Healthy people make a healthy state. For every government, affordable and state-of-the-art patient care should be a key responsibility. I believe the concept of a healthy state rests on the principle of ‘PYRAMID’. The foundation of the pyramid has to be solid in order to support the superstructure of a robust healthcare system. Only then will a state be healthy and grow strong.
The PYRAMID of health :
P – Patient-centric
Y – Young age
R – Rural care
A – Affordability and availability
M – Medicine
I – Infrastructure
D – Doctor
Let me put this in the context of Maharashtra. In the past eight years, I have travelled the length and breadth of our state as part of the ‘Epilepsy Project’. While the government is taking measures to reach out to the poor and the people in rural areas, the situation has not improved to the extent that it should have.
Poverty continues to remain one of the biggest concerns in our country. Many problems can be solved if more people have access to food and livelihood, especially in rural areas. That apart, if we focus solely on healthcare, in the present scenario, our government’s priority should be to ensure medical facilities are accessible to all.
The first step towards this is to build solid healthcare infrastructure across the state so that medical practitioners are inclined to practise even in the remotest areas. This, along with decent pay packets, will definitely attract doctors to every corner of the state. The second most important thing would be ready availability of medicines in government hospitals so that everyone has access to medicines.
The reason I highlighted these two aspects is people in rural areas depend on the government for doctors and medicines. Once these are in place, healthcare systems, especially in rural areas, will improve drastically.
After this comes, improving healthcare facilities to the extent that advanced and timely treatment is available in every part of the state. At present, people in rural and semi-rural areas are forced to travel long distances for specialist care. A state can be healthy only if the district, sub-district and primary health centres function efficiently.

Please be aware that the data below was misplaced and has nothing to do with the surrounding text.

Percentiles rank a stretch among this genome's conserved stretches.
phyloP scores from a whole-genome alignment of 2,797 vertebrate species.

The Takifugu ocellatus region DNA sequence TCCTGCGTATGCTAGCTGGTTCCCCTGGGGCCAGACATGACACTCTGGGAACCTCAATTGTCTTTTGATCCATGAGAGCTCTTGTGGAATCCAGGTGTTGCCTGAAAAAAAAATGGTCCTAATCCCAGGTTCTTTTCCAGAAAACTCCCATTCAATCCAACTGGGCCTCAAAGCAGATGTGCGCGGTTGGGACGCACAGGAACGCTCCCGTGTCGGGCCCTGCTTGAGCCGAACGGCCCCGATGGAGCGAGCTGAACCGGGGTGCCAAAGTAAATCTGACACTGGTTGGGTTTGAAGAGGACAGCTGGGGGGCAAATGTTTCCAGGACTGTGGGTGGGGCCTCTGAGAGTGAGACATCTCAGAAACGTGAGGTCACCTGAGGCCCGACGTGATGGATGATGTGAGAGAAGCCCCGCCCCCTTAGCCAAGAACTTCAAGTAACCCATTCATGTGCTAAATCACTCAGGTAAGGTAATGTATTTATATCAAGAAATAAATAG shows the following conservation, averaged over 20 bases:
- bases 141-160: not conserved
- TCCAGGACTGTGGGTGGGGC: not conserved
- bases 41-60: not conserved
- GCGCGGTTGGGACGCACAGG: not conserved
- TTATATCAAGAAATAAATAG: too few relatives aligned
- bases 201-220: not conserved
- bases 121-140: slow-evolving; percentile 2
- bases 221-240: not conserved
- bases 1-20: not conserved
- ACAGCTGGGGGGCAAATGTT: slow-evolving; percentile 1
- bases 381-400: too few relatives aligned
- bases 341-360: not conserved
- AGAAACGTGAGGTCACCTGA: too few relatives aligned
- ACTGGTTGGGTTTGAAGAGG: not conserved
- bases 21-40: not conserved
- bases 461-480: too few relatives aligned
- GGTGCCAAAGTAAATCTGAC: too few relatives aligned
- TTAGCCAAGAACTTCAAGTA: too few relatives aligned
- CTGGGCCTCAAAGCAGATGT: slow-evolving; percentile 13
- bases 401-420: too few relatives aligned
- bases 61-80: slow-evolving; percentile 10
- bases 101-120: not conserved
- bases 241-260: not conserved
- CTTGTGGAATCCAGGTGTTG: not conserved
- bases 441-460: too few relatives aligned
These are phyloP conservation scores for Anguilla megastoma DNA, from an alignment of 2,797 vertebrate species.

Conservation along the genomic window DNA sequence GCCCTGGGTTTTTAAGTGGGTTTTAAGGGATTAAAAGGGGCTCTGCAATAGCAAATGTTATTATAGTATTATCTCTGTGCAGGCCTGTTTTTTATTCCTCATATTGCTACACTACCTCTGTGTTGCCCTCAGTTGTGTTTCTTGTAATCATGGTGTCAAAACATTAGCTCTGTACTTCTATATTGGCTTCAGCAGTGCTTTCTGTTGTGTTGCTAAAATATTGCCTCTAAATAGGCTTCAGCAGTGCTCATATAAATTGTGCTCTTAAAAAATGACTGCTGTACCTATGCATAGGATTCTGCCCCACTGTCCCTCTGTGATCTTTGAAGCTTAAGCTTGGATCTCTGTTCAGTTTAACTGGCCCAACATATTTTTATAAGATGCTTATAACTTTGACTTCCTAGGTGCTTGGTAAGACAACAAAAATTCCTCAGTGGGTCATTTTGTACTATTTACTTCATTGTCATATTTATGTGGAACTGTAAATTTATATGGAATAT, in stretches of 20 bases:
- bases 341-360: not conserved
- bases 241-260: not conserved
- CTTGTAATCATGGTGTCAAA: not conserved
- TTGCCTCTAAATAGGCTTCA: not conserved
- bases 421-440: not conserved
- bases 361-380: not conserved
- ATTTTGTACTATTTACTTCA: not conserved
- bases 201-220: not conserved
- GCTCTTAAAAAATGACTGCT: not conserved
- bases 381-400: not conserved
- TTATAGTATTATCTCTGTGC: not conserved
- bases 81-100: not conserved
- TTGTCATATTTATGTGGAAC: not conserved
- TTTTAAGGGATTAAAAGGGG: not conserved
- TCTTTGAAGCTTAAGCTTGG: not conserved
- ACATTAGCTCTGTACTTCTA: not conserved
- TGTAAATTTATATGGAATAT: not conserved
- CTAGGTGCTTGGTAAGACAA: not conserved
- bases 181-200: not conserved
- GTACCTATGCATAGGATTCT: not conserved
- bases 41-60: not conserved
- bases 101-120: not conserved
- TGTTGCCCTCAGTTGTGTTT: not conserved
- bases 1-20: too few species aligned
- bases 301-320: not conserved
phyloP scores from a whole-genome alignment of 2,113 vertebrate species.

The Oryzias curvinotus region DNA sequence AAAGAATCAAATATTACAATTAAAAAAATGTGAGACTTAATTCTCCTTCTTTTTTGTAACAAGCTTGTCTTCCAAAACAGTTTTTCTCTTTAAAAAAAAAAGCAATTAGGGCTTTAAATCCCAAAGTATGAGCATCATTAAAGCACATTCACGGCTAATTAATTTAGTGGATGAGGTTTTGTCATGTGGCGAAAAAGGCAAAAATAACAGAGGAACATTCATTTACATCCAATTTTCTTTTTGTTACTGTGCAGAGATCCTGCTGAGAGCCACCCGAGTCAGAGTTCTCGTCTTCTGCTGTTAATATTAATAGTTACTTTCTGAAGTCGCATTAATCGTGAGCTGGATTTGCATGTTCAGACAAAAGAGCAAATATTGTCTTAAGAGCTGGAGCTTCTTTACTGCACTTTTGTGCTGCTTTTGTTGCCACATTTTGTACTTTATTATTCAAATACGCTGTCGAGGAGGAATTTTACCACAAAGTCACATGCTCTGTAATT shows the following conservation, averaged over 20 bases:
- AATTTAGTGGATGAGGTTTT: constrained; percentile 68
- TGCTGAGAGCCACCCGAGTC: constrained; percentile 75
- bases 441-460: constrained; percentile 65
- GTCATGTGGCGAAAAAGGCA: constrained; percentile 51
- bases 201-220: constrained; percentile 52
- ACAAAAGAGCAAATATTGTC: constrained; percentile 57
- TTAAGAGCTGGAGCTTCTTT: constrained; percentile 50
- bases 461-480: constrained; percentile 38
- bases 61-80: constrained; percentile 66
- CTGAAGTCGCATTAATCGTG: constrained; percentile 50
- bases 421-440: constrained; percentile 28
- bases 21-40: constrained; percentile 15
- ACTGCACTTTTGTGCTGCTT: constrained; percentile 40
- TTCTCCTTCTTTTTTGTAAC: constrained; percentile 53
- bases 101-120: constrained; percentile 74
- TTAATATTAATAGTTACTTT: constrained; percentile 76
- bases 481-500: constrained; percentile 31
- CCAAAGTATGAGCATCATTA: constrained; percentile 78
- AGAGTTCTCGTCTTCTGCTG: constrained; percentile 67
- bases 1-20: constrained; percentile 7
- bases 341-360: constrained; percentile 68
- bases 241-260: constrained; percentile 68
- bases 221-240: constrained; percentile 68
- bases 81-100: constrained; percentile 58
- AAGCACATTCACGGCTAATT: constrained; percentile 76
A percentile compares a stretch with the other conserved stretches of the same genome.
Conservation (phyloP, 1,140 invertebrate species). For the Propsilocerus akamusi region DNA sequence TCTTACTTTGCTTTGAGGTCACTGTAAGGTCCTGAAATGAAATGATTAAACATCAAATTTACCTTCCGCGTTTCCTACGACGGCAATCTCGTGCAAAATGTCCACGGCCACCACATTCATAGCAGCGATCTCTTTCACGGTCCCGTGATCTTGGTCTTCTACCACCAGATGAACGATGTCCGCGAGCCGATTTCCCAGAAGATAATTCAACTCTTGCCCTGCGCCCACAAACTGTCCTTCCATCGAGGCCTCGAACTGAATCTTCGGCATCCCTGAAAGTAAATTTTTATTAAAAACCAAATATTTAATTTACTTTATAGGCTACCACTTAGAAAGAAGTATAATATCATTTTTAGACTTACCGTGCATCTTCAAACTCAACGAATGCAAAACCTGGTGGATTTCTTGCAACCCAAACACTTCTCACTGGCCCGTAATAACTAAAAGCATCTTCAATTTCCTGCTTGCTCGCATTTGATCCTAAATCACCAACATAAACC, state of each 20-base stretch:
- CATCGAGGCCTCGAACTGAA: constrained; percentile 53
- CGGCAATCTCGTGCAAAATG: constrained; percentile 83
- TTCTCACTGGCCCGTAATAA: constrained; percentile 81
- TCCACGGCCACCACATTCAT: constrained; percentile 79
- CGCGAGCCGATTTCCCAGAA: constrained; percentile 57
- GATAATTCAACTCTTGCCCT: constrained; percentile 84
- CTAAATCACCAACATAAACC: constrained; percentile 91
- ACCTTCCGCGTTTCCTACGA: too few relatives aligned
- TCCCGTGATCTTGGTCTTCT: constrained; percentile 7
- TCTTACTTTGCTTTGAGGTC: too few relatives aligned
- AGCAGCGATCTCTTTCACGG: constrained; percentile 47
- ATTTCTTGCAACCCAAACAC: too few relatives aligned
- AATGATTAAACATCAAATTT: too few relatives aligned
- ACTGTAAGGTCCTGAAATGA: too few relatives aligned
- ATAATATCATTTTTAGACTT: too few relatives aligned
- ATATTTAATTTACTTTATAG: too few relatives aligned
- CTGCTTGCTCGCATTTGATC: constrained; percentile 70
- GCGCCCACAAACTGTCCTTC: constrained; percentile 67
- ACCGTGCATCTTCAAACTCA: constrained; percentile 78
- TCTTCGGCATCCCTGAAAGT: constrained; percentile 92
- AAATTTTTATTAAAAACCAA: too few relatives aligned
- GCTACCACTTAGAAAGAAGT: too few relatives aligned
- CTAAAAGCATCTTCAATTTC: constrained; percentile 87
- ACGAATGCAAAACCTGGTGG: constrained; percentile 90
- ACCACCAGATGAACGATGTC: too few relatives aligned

The government should focus on revamping these facilities in association with healthcare giants, either independently or through Public Private Partnership (PPP). So, when a patient enters a hospital, they should feel encouraged. Our run-down government hospitals do not offer that sense of security.
The aim should be to provide medical facility to all regardless the patient’s background. Medical facilities should not be a privilege but priority for all. Apart from decent pay, the government should also focus on developing medical infrastructure in rural areas to encourage doctors to work in those parts of the state.
Once the basics are in place, the focus should turn to super speciality. This can be achieved again through PPP, wherein the government ropes in private hospitals and makes it mandatory for them to provide services in the rural areas. If this happens, a large part of the population can have access to advanced healthcare. Even doctors should come forward and do their bit in helping those with limited means but in dire need of medical care.
In addition, the government should make sure every newborn is provided with health insurance. Once this is in place, every person, especially the poor, will be assured of treatment. I believe, this move has the power to change the script of healthcare in Maharashtra, and go a long way in achieving the dream of Healthy Maharashtra.
The author is a Neurologist, Founder Trustee & Chairman Epilepsy Foundation of India